Save up to £300 per year on baby formula
Raising children is an expensive business. The most recent ‘Cost of a Child’ report published in 2018 estimated it at an astounding £75,000 from birth to 18 and that’s not including childcare!
Parents of babies and toddlers are a prime target for designers, manufacturers and retailers. The instinct to provide a much-loved child with the best of everything they could ever need and want is, frankly, mercilessly exploited.
The manufacturers of baby formula milk tap into our wish to give their child the highest quality nutrition. Their marketing suggests that their milk is ‘as close to breastmilk’ as it is possible to get and ‘offers the best start in life’.
This leads parents to buy expensive formula over what they perceive to be ‘inferior’ budget brands. I am one of those parents. I try to give the very best to my baby and tend to not buy the cheaper brands.
But I’m wondering if it’s worth it when it comes to baby formula.
How much should you spend on baby formula
There are several brands of baby formula, some fancy some more generic. Your formula budget will depend on the brand you choose.
Let’s crunch the numbers. We’ve compared a premium brand with a budget brand.
The prices are from September 2019
The ‘Premium Brand’
- Aptamil 1 First baby milk from birth £10.99 for 800g
- Aptamil Hungry baby milk from birth £10.99 for 800g
- Aptamil Follow On milk from 6 months £10.99 for 800g
- Aptamil Growing Up milk from 1-2 years £9.99 for 800g
The ‘Budget Brand’
- Sainsbury’s Little Ones First Infant Milk Stage 1 from birth £7.00 for 900g
- Sainsbury’s Little Ones Follow On milk from 6 months £7.00 for 900g
The prices look very close to each other, only £4 difference by tub. But if you look at the capacity of the Aptamil tub and the Sainsbury’s tub, you realise that they are not the same size. You get smaller tubs with aptamil.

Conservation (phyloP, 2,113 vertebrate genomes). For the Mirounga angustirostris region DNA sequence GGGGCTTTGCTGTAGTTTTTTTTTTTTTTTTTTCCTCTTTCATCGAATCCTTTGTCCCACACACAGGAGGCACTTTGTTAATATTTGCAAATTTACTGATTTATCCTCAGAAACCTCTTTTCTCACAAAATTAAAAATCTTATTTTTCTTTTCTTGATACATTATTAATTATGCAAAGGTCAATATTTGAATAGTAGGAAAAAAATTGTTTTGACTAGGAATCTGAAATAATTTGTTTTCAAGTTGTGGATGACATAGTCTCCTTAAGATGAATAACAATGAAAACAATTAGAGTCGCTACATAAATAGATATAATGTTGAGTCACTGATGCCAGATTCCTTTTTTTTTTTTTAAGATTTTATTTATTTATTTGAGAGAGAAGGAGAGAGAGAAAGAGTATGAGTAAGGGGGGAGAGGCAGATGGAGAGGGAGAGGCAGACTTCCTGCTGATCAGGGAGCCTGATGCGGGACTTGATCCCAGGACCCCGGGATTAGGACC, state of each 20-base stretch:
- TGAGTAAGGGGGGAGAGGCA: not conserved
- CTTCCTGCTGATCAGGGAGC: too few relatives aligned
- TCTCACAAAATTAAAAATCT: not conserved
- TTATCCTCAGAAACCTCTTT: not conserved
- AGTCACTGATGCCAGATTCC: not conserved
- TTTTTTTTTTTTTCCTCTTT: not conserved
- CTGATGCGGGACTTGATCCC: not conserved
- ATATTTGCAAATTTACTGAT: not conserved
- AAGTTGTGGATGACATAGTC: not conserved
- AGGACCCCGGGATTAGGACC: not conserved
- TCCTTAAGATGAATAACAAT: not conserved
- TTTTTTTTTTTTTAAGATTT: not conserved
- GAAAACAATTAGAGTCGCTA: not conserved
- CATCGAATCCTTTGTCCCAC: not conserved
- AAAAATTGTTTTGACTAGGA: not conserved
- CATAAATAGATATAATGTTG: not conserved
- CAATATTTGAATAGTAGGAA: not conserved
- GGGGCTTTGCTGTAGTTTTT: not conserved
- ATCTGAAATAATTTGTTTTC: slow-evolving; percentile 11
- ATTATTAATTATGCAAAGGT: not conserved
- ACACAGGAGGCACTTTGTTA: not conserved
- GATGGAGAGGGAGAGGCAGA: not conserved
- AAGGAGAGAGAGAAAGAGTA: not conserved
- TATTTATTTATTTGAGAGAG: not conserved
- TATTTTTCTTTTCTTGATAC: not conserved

For the comparison to be fair we need the price of each brand for the same quantity of formula. So let’s work out the price per kilogram. The Aptamil is £13.7/kg while the Sainsbury’s one is £7.8/kg.
The Aptamil milk is almost twice as expensive as the Sainsbury formula
Let’s calculate a budget per year. You’ll need approximately 8kg of formula per month.
It brings us to a total budget of £656 for a year buying the Aptamil formula compared to £374 if you buy the Sainsbury’s one. That a staggering difference of £282 per year.
Is that £282 extra justified? Is the premium formula better?
What is the best baby formula?
We often say “you get what you pay for”. Is it the case for the baby formula? Do you get better quality or more nutriments with more expensive baby milk?
I’m not the only one wondering. Earlier this year, Channel 4 ‘Dispatches’ programme studied the claims made by the makers of baby formula and their investigation was very revealing.
They asked Shel Banks, an advisor to the NHS on the feeding of infants, to explain which baby formula was ‘best’. She responded with the following statement:
“There are very clear European Standard Guidelines on the maximum and minimum level of everything – the proteins, the fats, the carbohydrates – there’s nothing to choose between them in terms of nutrition at all.”
So long story short they are all the same.
The law is very strict in terms of baby formula composition. All the ingredients of proven benefit are the same across all the baby formula in the UK. Any additional ingredients advertised on the packaging have not been proven beneficial. If they were beneficial, the EFSA (The European Food Safety Authority) would amend the law to include it in the mandatory ingredients for baby formula.
So the question is why are some formulas more expensive than others?
Is it worth buying expensive formula?
Most of the lists reviews milk based on the packaging, the ease of opening and how you removed the powder from the tin or tub. Few mentioned the ingredients other than to say they were ‘nutritionally complete’ and it would be illegal to sell a milk that wasn’t so this is not a valid part of the review.